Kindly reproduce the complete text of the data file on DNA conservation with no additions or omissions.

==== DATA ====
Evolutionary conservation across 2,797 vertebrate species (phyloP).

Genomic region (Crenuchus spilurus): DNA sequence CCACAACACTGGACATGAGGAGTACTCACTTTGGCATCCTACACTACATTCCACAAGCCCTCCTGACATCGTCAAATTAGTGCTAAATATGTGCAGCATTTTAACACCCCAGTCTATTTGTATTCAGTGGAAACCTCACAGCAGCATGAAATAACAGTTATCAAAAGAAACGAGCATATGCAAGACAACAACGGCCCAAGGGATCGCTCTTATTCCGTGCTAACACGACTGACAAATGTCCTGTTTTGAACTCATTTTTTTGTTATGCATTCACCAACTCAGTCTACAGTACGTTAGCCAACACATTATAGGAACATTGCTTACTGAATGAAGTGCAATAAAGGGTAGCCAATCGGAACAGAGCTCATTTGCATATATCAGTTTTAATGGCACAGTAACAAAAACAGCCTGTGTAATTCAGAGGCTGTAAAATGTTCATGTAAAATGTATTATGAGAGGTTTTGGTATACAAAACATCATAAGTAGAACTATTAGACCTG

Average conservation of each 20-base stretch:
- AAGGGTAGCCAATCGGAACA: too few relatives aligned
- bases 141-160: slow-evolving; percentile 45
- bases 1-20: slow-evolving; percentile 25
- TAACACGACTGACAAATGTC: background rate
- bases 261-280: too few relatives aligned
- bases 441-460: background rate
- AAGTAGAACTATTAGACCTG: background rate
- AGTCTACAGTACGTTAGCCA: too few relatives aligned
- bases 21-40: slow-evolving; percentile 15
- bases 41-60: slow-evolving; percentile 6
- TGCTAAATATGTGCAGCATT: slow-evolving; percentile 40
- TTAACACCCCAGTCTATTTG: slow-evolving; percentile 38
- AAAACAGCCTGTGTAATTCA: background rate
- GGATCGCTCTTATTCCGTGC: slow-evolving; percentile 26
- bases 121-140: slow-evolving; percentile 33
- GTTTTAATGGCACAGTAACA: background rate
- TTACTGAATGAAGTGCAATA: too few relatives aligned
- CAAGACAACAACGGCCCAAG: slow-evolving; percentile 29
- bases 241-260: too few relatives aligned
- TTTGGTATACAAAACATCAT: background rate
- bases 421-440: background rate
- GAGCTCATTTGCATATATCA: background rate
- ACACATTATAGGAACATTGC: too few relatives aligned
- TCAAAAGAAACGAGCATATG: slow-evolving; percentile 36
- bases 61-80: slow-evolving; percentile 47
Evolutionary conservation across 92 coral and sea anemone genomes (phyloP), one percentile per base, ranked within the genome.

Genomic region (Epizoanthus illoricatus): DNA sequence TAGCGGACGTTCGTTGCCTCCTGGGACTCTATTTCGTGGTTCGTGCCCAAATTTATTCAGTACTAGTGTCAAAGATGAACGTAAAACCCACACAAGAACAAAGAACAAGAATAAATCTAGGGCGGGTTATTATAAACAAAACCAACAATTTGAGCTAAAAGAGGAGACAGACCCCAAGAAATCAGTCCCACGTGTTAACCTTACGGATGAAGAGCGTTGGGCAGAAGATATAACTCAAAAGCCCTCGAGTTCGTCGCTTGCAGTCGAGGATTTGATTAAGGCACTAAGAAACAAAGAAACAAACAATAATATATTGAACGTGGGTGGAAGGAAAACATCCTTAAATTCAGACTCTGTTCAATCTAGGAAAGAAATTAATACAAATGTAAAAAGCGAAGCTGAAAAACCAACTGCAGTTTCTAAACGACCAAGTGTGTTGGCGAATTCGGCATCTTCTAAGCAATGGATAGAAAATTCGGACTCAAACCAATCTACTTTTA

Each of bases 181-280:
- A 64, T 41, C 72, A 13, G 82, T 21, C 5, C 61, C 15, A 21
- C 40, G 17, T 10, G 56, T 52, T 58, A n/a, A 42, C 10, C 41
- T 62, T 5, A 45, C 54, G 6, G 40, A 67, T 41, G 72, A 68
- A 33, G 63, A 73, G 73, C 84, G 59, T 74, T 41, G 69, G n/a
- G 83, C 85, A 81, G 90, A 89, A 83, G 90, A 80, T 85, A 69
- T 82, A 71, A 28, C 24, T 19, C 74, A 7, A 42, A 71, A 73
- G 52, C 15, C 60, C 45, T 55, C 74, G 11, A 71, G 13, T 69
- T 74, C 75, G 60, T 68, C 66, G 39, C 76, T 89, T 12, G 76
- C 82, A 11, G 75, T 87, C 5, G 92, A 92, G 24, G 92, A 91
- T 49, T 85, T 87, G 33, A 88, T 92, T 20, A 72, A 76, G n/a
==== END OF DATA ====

Evolutionary conservation across 2,797 vertebrate species (phyloP).

Genomic region (Crenuchus spilurus): DNA sequence CCACAACACTGGACATGAGGAGTACTCACTTTGGCATCCTACACTACATTCCACAAGCCCTCCTGACATCGTCAAATTAGTGCTAAATATGTGCAGCATTTTAACACCCCAGTCTATTTGTATTCAGTGGAAACCTCACAGCAGCATGAAATAACAGTTATCAAAAGAAACGAGCATATGCAAGACAACAACGGCCCAAGGGATCGCTCTTATTCCGTGCTAACACGACTGACAAATGTCCTGTTTTGAACTCATTTTTTTGTTATGCATTCACCAACTCAGTCTACAGTACGTTAGCCAACACATTATAGGAACATTGCTTACTGAATGAAGTGCAATAAAGGGTAGCCAATCGGAACAGAGCTCATTTGCATATATCAGTTTTAATGGCACAGTAACAAAAACAGCCTGTGTAATTCAGAGGCTGTAAAATGTTCATGTAAAATGTATTATGAGAGGTTTTGGTATACAAAACATCATAAGTAGAACTATTAGACCTG

Average conservation of each 20-base stretch:
- AAGGGTAGCCAATCGGAACA: too few relatives aligned
- bases 141-160: slow-evolving; percentile 45
- bases 1-20: slow-evolving; percentile 25
- TAACACGACTGACAAATGTC: background rate
- bases 261-280: too few relatives aligned
- bases 441-460: background rate
- AAGTAGAACTATTAGACCTG: background rate
- AGTCTACAGTACGTTAGCCA: too few relatives aligned
- bases 21-40: slow-evolving; percentile 15
- bases 41-60: slow-evolving; percentile 6
- TGCTAAATATGTGCAGCATT: slow-evolving; percentile 40
- TTAACACCCCAGTCTATTTG: slow-evolving; percentile 38
- AAAACAGCCTGTGTAATTCA: background rate
- GGATCGCTCTTATTCCGTGC: slow-evolving; percentile 26
- bases 121-140: slow-evolving; percentile 33
- GTTTTAATGGCACAGTAACA: background rate
- TTACTGAATGAAGTGCAATA: too few relatives aligned
- CAAGACAACAACGGCCCAAG: slow-evolving; percentile 29
- bases 241-260: too few relatives aligned
- TTTGGTATACAAAACATCAT: background rate
- bases 421-440: background rate
- GAGCTCATTTGCATATATCA: background rate
- ACACATTATAGGAACATTGC: too few relatives aligned
- TCAAAAGAAACGAGCATATG: slow-evolving; percentile 36
- bases 61-80: slow-evolving; percentile 47
Evolutionary conservation across 92 coral and sea anemone genomes (phyloP), one percentile per base, ranked within the genome.

Genomic region (Epizoanthus illoricatus): DNA sequence TAGCGGACGTTCGTTGCCTCCTGGGACTCTATTTCGTGGTTCGTGCCCAAATTTATTCAGTACTAGTGTCAAAGATGAACGTAAAACCCACACAAGAACAAAGAACAAGAATAAATCTAGGGCGGGTTATTATAAACAAAACCAACAATTTGAGCTAAAAGAGGAGACAGACCCCAAGAAATCAGTCCCACGTGTTAACCTTACGGATGAAGAGCGTTGGGCAGAAGATATAACTCAAAAGCCCTCGAGTTCGTCGCTTGCAGTCGAGGATTTGATTAAGGCACTAAGAAACAAAGAAACAAACAATAATATATTGAACGTGGGTGGAAGGAAAACATCCTTAAATTCAGACTCTGTTCAATCTAGGAAAGAAATTAATACAAATGTAAAAAGCGAAGCTGAAAAACCAACTGCAGTTTCTAAACGACCAAGTGTGTTGGCGAATTCGGCATCTTCTAAGCAATGGATAGAAAATTCGGACTCAAACCAATCTACTTTTA

Each of bases 181-280:
- A 64, T 41, C 72, A 13, G 82, T 21, C 5, C 61, C 15, A 21
- C 40, G 17, T 10, G 56, T 52, T 58, A n/a, A 42, C 10, C 41
- T 62, T 5, A 45, C 54, G 6, G 40, A 67, T 41, G 72, A 68
- A 33, G 63, A 73, G 73, C 84, G 59, T 74, T 41, G 69, G n/a
- G 83, C 85, A 81, G 90, A 89, A 83, G 90, A 80, T 85, A 69
- T 82, A 71, A 28, C 24, T 19, C 74, A 7, A 42, A 71, A 73
- G 52, C 15, C 60, C 45, T 55, C 74, G 11, A 71, G 13, T 69
- T 74, C 75, G 60, T 68, C 66, G 39, C 76, T 89, T 12, G 76
- C 82, A 11, G 75, T 87, C 5, G 92, A 92, G 24, G 92, A 91
- T 49, T 85, T 87, G 33, A 88, T 92, T 20, A 72, A 76, G n/a